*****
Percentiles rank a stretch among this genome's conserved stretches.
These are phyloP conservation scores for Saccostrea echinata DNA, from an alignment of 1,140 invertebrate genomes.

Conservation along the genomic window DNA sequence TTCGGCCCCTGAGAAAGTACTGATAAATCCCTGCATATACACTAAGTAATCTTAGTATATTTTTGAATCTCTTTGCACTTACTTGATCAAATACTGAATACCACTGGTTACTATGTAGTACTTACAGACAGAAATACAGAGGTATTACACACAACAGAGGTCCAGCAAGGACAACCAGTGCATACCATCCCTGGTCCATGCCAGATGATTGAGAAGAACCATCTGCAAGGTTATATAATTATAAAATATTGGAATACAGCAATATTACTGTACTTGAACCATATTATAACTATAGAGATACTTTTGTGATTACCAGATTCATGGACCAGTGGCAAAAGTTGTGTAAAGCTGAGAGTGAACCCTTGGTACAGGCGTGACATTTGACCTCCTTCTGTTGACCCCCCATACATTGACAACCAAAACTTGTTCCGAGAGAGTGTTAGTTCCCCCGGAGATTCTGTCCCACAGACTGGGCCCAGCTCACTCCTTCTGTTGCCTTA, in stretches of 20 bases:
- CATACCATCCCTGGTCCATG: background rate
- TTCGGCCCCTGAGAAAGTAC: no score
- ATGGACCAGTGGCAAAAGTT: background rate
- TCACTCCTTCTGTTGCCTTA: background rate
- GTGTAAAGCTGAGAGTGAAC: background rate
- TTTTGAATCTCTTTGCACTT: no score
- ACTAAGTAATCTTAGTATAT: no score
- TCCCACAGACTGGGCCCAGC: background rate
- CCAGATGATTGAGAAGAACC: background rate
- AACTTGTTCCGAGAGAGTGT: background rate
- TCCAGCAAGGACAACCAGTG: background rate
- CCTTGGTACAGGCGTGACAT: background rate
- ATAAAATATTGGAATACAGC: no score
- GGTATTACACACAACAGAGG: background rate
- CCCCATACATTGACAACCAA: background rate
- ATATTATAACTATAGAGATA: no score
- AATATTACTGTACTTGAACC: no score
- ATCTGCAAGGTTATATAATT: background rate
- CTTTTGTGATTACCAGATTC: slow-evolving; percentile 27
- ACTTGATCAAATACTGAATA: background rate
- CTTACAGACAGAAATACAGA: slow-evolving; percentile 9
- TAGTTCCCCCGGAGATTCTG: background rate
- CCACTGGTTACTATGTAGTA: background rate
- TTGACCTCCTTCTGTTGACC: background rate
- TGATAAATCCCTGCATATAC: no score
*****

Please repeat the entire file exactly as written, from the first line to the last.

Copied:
Percentiles rank a stretch among this genome's conserved stretches.
These are phyloP conservation scores for Saccostrea echinata DNA, from an alignment of 1,140 invertebrate genomes.

Conservation along the genomic window DNA sequence TTCGGCCCCTGAGAAAGTACTGATAAATCCCTGCATATACACTAAGTAATCTTAGTATATTTTTGAATCTCTTTGCACTTACTTGATCAAATACTGAATACCACTGGTTACTATGTAGTACTTACAGACAGAAATACAGAGGTATTACACACAACAGAGGTCCAGCAAGGACAACCAGTGCATACCATCCCTGGTCCATGCCAGATGATTGAGAAGAACCATCTGCAAGGTTATATAATTATAAAATATTGGAATACAGCAATATTACTGTACTTGAACCATATTATAACTATAGAGATACTTTTGTGATTACCAGATTCATGGACCAGTGGCAAAAGTTGTGTAAAGCTGAGAGTGAACCCTTGGTACAGGCGTGACATTTGACCTCCTTCTGTTGACCCCCCATACATTGACAACCAAAACTTGTTCCGAGAGAGTGTTAGTTCCCCCGGAGATTCTGTCCCACAGACTGGGCCCAGCTCACTCCTTCTGTTGCCTTA, in stretches of 20 bases:
- CATACCATCCCTGGTCCATG: background rate
- TTCGGCCCCTGAGAAAGTAC: no score
- ATGGACCAGTGGCAAAAGTT: background rate
- TCACTCCTTCTGTTGCCTTA: background rate
- GTGTAAAGCTGAGAGTGAAC: background rate
- TTTTGAATCTCTTTGCACTT: no score
- ACTAAGTAATCTTAGTATAT: no score
- TCCCACAGACTGGGCCCAGC: background rate
- CCAGATGATTGAGAAGAACC: background rate
- AACTTGTTCCGAGAGAGTGT: background rate
- TCCAGCAAGGACAACCAGTG: background rate
- CCTTGGTACAGGCGTGACAT: background rate
- ATAAAATATTGGAATACAGC: no score
- GGTATTACACACAACAGAGG: background rate
- CCCCATACATTGACAACCAA: background rate
- ATATTATAACTATAGAGATA: no score
- AATATTACTGTACTTGAACC: no score
- ATCTGCAAGGTTATATAATT: background rate
- CTTTTGTGATTACCAGATTC: slow-evolving; percentile 27
- ACTTGATCAAATACTGAATA: background rate
- CTTACAGACAGAAATACAGA: slow-evolving; percentile 9
- TAGTTCCCCCGGAGATTCTG: background rate
- CCACTGGTTACTATGTAGTA: background rate
- TTGACCTCCTTCTGTTGACC: background rate
- TGATAAATCCCTGCATATAC: no score